The News & Observer reports that Miller’s controversial stances on many issues continued into his college years at Duke University, where he was often at odds with school officials, including the notorious Duke lacrosse team rape case. John Burness, Duke’s former senior vice president of public affairs and government relations, didn’t mince words when discussing Miller’s time at Duke.

“He’s the most sanctimonious student I think I ever encountered. He seemed to be absolutely sure of his own views and the correctness of them, and seemed to assume that if you were in disagreement with him, there was something malevolent or stupid about your thinking. Incredibly intolerant.”

What may be more disturbing to critics of President Trump’s administration are Miller’s ties to alt–right leader Richard Spencer, who founded the white supremacist organization, the National Policy Institute. The two met in college through the Duke Conservative Union and both worked together on an immigration policy debate while at Duke. While Miller and Spencer try to downplay the importance of their meeting these days — with Miller claiming he completely rejects Spencer’s ideas — Spencer had a slightly different story last month for The Daily Beast, where he implied that he had been a significant influence to Miller.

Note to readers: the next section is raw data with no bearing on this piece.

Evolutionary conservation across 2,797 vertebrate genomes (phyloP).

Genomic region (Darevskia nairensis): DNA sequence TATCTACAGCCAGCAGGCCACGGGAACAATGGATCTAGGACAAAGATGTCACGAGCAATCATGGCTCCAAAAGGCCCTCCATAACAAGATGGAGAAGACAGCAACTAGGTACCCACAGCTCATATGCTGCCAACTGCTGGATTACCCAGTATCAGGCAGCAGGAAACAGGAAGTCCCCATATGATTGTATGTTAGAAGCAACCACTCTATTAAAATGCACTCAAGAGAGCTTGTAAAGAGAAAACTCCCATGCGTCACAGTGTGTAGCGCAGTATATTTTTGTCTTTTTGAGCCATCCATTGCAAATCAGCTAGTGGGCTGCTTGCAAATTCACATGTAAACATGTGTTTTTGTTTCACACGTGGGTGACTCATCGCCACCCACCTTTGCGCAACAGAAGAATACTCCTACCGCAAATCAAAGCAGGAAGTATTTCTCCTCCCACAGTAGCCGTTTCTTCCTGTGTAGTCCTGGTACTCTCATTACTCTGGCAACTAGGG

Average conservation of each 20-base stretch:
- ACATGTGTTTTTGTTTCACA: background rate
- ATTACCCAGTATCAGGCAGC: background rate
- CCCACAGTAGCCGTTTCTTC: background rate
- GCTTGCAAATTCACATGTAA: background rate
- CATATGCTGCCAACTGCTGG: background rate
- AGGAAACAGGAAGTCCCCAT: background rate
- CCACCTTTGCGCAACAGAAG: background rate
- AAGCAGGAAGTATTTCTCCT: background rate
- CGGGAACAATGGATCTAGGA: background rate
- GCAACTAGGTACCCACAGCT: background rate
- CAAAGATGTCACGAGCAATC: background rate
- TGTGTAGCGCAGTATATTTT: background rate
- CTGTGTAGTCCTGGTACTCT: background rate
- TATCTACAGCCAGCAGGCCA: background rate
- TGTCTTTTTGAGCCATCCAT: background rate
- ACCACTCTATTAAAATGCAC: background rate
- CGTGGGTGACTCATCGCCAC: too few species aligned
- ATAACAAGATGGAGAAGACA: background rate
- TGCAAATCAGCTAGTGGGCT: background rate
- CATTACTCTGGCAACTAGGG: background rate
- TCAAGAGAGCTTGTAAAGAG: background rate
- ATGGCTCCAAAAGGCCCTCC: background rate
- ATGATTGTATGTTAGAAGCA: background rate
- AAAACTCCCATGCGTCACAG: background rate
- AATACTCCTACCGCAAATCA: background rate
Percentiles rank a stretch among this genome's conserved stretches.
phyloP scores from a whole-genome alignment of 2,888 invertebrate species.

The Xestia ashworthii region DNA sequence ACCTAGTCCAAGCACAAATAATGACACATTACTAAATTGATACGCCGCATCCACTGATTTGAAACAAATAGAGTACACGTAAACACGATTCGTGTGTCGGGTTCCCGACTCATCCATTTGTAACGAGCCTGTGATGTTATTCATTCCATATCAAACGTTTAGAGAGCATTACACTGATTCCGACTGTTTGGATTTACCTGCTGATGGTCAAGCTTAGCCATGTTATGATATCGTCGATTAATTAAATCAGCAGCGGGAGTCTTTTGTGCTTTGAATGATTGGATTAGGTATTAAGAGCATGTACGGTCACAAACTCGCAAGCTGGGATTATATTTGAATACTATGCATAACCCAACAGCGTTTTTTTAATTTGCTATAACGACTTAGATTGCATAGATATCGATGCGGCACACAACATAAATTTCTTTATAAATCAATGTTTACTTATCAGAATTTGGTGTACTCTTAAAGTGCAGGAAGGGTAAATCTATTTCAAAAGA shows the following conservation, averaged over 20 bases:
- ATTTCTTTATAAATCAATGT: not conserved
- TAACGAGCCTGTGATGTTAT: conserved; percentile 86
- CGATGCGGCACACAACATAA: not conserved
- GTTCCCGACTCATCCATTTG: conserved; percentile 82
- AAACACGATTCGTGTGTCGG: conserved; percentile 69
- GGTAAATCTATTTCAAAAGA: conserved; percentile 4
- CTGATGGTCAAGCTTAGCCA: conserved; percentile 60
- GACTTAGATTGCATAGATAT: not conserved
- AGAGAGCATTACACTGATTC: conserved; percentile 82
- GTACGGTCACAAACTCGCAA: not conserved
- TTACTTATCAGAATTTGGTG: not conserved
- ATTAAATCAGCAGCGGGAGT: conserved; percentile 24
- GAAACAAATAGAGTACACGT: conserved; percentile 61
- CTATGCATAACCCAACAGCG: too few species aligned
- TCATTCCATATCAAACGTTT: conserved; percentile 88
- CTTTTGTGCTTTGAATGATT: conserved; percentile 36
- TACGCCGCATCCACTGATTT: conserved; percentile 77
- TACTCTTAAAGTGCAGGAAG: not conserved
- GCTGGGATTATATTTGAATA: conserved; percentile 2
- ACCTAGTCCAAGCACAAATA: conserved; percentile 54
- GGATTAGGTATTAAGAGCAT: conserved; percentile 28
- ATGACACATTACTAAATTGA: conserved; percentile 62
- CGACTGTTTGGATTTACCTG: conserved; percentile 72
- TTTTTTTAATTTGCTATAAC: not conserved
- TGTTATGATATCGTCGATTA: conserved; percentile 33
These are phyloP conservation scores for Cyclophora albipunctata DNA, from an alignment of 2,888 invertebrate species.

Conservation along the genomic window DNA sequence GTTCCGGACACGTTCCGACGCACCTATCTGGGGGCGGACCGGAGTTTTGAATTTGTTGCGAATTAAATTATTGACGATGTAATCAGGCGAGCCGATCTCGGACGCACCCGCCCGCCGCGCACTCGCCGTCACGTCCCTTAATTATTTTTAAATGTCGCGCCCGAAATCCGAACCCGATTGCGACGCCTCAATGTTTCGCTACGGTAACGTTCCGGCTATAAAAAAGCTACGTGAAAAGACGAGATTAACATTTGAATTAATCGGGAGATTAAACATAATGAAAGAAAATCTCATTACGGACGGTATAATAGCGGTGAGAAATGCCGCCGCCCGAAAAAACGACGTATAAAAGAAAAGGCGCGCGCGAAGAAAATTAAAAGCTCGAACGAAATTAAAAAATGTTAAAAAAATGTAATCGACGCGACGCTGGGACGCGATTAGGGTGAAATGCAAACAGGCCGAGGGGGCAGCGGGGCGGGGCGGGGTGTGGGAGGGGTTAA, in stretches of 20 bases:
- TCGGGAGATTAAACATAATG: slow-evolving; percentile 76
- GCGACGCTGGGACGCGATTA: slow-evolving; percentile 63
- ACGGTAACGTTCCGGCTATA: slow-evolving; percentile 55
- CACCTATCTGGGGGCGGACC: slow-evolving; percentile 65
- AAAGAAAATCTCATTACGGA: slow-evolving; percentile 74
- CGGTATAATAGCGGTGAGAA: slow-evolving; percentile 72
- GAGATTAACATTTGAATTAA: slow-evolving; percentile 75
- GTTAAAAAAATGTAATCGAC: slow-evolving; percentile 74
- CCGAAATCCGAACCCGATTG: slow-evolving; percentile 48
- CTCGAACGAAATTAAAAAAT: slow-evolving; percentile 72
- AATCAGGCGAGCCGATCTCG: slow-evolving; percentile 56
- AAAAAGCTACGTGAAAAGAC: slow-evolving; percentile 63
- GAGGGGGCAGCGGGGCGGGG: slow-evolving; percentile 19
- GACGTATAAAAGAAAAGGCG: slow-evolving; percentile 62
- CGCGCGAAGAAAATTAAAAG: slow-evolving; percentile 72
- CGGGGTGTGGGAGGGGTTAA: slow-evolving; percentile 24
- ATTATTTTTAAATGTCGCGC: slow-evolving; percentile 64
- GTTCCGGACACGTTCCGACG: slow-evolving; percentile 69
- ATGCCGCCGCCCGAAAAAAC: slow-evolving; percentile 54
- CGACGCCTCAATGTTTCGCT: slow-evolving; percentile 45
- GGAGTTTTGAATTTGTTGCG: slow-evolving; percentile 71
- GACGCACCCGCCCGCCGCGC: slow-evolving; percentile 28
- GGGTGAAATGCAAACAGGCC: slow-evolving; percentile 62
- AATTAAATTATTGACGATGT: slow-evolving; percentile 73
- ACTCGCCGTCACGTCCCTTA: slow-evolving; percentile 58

“I spent a lot of time with him at Duke… I hope I expanded his thinking… but I think he probably would be where he is today without me as well.”

Before his graduation from Duke, Miller founded his own organization, the Terrorism Awareness Project, which claimed its mission was the education of students about Islamic terror threats. The group tried to run ads in college newspapers titled “What Americans Need to Know About Jihad,” but many of the college newspapers refused to run the ads.

trump protesters against alt-right
A protester holds a sign making a play on words about the alt-Right movement at an anti-Trump rally and protest in front of the Trump International Hotel, Thursday, Jan. 19, 2017, in New York. [Image by Kathy Willens/AP Photo]

Miller’s Political Rise In The Extreme Right

After Duke, Miller worked on Capitol Hill for Representative Michele Bachmann (R-Minnesota) before moving to a new team, working for former Senator Jeff Sessions, who has just been confirmed as the new U.S. Attorney General. As communications director for Sessions, Miller was hailed as instrumental in defeating a bipartisan immigration reform bill in 2013.

With Chief Advisor Steve Bannon facing accusations of being a white supremacist, the Trump administration is finally putting Miller in the spotlight, including appearances on Sunday morning political talk shows and CBS This Morning on Monday to defend Trump’s immigration ban.

The meteoric rise to political power for someone so young and so politically extreme is causing concern even for conservative pundits, such as MSNBC’s Joe Scarborough, a Republican and an early supporter of Donald Trump.

“You’ve got a very young person in the White House on a power trip, thinking that you can just write executive orders and tell all of your cabinet agencies to go to hell.”

[Featured Image by Andrew Harrer/Getty Images]